And finally there’s this — and the more I’m engaged in this, the more it becomes the big reason: I’m interested in building Zion. I’m interested in building Zion in cooperation with the LDS Church and all those who are willing to live in covenant. I recognize the potential (and historical and present) pitfalls and tensions and failings. I recognize where I fall short in so many ways as well as where giving up on that would make some things a lot easier and my art maybe even “better” (or more acceptable). I also recognize where my/our potential audience falls short.

And yet given all that: I don’t care. I’m past feeling self-conscious about all that. I’m looking for Zion moments, Zion movements, Zion people, Zion artists. Where are the artists who are trying to hone their devotion and their craft and their service and their vision and their Mormonism into something that they can place on the altar, into something that will build Zion? I think they’re fascinating. And I want to be among them.

On the Mormon Vision of Language: The Word, Him Who is the Advocate

2.8.15 | | 2 comments

After my hiatus, I’m back with more ramblings on re: language and Mormonism (and the language of Mormonism). This week I spend some time exploring a moment in LDS Church history when the Word stepped in to save the day (as, frankly, He will). I mention some things that are specific to the course I’m teaching, but you should still get the gist of what I’m talking about.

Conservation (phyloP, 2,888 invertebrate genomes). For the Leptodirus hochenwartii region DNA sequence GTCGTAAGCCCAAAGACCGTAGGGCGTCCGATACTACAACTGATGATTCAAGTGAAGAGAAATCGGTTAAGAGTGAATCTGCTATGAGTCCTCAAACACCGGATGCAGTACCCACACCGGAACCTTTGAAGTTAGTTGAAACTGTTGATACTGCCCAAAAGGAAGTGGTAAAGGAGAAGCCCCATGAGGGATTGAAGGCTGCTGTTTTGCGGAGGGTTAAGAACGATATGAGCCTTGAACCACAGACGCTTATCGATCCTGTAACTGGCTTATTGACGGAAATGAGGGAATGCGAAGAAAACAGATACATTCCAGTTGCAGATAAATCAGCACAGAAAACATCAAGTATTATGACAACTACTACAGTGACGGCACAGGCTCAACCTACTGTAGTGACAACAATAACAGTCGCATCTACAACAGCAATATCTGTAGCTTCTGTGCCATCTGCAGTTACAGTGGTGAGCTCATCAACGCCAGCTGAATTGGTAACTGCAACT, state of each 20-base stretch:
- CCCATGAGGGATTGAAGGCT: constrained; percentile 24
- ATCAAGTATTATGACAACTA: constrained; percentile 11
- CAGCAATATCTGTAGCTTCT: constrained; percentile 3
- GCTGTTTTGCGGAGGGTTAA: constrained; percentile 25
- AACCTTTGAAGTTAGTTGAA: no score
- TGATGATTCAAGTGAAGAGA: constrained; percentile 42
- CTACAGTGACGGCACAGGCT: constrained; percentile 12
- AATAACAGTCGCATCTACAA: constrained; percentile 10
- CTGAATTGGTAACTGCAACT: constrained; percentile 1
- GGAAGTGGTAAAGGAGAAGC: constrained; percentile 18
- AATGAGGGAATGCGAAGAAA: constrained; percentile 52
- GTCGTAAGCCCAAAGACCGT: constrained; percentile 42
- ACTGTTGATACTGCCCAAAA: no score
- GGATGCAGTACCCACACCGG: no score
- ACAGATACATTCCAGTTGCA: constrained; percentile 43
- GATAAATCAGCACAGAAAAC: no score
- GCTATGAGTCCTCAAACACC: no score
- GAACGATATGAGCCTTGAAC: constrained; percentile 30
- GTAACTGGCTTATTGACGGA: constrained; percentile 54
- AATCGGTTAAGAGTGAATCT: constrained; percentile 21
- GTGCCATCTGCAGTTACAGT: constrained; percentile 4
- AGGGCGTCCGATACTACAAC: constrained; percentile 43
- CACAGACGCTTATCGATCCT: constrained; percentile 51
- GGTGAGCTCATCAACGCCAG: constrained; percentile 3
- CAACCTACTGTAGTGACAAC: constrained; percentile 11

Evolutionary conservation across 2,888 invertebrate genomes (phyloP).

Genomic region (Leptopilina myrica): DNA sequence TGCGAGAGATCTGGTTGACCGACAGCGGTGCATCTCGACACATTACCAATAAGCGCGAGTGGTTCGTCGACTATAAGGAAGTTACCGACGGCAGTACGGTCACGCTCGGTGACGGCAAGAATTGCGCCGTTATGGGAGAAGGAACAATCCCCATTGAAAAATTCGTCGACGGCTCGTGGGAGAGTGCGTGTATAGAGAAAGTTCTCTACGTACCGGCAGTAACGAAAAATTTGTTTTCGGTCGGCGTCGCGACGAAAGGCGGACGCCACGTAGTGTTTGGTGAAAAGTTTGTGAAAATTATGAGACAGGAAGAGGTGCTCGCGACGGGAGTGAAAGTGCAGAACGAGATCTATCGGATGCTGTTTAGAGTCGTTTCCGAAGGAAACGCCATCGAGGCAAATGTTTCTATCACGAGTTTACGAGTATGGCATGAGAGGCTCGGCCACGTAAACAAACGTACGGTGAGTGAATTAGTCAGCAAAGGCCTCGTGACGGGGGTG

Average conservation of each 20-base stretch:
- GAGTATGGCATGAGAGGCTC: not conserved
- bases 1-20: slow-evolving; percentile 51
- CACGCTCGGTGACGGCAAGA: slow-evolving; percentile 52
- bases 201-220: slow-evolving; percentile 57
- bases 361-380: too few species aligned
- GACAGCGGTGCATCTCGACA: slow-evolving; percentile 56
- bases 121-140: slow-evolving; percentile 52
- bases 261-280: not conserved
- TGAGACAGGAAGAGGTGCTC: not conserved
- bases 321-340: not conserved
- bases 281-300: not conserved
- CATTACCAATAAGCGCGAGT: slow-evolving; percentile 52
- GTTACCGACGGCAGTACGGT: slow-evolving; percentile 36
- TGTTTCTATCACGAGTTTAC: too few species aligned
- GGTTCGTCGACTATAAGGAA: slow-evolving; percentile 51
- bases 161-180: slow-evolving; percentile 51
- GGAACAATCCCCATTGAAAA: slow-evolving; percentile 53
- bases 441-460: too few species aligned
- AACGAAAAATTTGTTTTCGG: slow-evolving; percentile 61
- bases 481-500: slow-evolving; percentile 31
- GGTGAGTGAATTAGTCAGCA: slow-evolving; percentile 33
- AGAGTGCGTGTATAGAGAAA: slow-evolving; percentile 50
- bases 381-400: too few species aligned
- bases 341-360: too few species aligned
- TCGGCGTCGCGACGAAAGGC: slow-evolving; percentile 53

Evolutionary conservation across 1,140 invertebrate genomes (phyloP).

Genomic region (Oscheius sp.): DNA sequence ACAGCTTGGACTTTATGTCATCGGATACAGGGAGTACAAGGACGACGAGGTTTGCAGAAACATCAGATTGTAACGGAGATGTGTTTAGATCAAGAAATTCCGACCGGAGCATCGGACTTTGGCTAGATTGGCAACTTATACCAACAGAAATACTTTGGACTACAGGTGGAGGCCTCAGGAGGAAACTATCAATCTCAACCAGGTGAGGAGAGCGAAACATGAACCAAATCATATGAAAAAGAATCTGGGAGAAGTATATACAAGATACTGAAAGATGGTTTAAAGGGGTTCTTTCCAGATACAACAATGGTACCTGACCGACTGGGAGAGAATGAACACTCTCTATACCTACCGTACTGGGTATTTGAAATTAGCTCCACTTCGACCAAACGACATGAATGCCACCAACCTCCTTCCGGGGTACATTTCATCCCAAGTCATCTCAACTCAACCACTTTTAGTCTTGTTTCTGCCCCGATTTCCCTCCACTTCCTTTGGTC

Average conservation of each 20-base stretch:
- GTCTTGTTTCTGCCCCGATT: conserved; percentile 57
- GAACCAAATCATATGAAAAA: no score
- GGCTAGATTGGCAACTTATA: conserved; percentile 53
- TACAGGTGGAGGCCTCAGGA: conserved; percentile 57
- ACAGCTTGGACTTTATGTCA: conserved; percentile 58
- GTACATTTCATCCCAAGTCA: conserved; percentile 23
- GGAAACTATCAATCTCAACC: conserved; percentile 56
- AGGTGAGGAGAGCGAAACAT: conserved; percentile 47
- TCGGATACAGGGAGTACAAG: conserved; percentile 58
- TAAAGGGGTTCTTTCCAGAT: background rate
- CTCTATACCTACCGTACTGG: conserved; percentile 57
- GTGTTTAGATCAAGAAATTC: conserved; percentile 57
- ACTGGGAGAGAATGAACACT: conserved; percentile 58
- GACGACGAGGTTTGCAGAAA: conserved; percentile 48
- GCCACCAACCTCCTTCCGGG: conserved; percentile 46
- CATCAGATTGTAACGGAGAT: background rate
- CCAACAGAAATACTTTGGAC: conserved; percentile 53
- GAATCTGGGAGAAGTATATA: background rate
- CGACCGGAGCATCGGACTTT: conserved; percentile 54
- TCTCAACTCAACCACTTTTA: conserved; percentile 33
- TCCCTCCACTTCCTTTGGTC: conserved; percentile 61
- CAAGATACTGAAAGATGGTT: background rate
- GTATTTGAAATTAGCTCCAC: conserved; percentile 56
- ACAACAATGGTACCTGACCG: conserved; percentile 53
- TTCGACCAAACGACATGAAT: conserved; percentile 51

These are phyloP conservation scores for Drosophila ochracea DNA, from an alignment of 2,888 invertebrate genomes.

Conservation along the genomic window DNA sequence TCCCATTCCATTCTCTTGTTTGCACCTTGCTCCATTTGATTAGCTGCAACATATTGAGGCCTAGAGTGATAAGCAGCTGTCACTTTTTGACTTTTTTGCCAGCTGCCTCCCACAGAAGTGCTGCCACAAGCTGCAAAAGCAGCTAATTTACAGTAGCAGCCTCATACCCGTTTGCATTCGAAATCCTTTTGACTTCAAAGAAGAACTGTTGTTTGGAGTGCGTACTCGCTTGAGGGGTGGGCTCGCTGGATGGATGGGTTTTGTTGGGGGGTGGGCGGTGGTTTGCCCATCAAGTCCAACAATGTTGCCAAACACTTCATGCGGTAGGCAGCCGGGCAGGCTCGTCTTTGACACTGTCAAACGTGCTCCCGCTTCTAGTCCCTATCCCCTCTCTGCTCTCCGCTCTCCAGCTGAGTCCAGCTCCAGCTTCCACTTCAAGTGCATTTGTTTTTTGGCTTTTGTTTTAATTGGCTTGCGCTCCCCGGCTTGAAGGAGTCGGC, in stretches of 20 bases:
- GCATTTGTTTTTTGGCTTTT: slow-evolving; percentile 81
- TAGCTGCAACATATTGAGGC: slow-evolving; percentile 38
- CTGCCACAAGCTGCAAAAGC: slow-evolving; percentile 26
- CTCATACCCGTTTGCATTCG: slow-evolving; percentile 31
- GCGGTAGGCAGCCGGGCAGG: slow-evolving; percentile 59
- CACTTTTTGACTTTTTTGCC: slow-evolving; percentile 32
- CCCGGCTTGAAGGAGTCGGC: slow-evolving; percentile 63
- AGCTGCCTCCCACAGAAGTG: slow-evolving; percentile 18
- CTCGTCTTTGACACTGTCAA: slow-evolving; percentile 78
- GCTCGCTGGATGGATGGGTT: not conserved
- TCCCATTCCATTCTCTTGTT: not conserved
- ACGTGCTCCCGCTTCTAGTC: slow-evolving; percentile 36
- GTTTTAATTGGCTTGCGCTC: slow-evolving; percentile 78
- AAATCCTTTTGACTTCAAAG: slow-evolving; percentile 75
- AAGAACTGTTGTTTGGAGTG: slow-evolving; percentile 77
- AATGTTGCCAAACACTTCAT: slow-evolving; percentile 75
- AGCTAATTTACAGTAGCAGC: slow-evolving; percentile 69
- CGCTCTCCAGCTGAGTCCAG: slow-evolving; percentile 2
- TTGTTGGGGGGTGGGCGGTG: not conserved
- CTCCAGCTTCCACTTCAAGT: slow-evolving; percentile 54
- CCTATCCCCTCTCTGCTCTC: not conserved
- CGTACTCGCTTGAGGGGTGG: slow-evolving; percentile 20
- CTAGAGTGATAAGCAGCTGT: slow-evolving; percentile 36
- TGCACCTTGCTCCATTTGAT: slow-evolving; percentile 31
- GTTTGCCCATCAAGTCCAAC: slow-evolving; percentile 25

Sound off in the comments.

(Direct link to the audio file.)

(All posts in this series. // All audio files from this series.)

On Reading within the Context of Gospel Values: <br />An Open Letter to Young Mormons (Part 2)

1.15.15 | | 7 comments

ICYMI: In part one of this letter, I address BYU-Idaho’s mission as a Church-sponsored university and place learning and reading within a gospel context; in the second half I walk through a reading of an essay titled “Medical Student” using the principles I outline in my opening discussion. (To encourage engagement with “Medical Student,” . The link will die at the end of this week. If you find this post after 1.17.2015 and would like to read the essay, email me at tyler [at] motleyvision [dot] org.)

I’ve shared this statement especially because it addresses the concern some students have that despite the fact that active Latter-day Saints try not to profane the Lord’s name or to otherwise use foul language, they felt they had compromised their moral standing by reading essays that contain profanity. I hope Pres. Young’s words clarify the idea that the inclusion of such stories in BYU-Idaho’s curriculum isn’t intended to condone the behavior in those stories or to force students into compromising their standards for the sake of a grade. To paraphrase him: “Shall BYU-Idaho practice evil? No; neither has BYU-Idaho told you to practice it, but to learn by the light of truth every principle there is in existence in the world.” more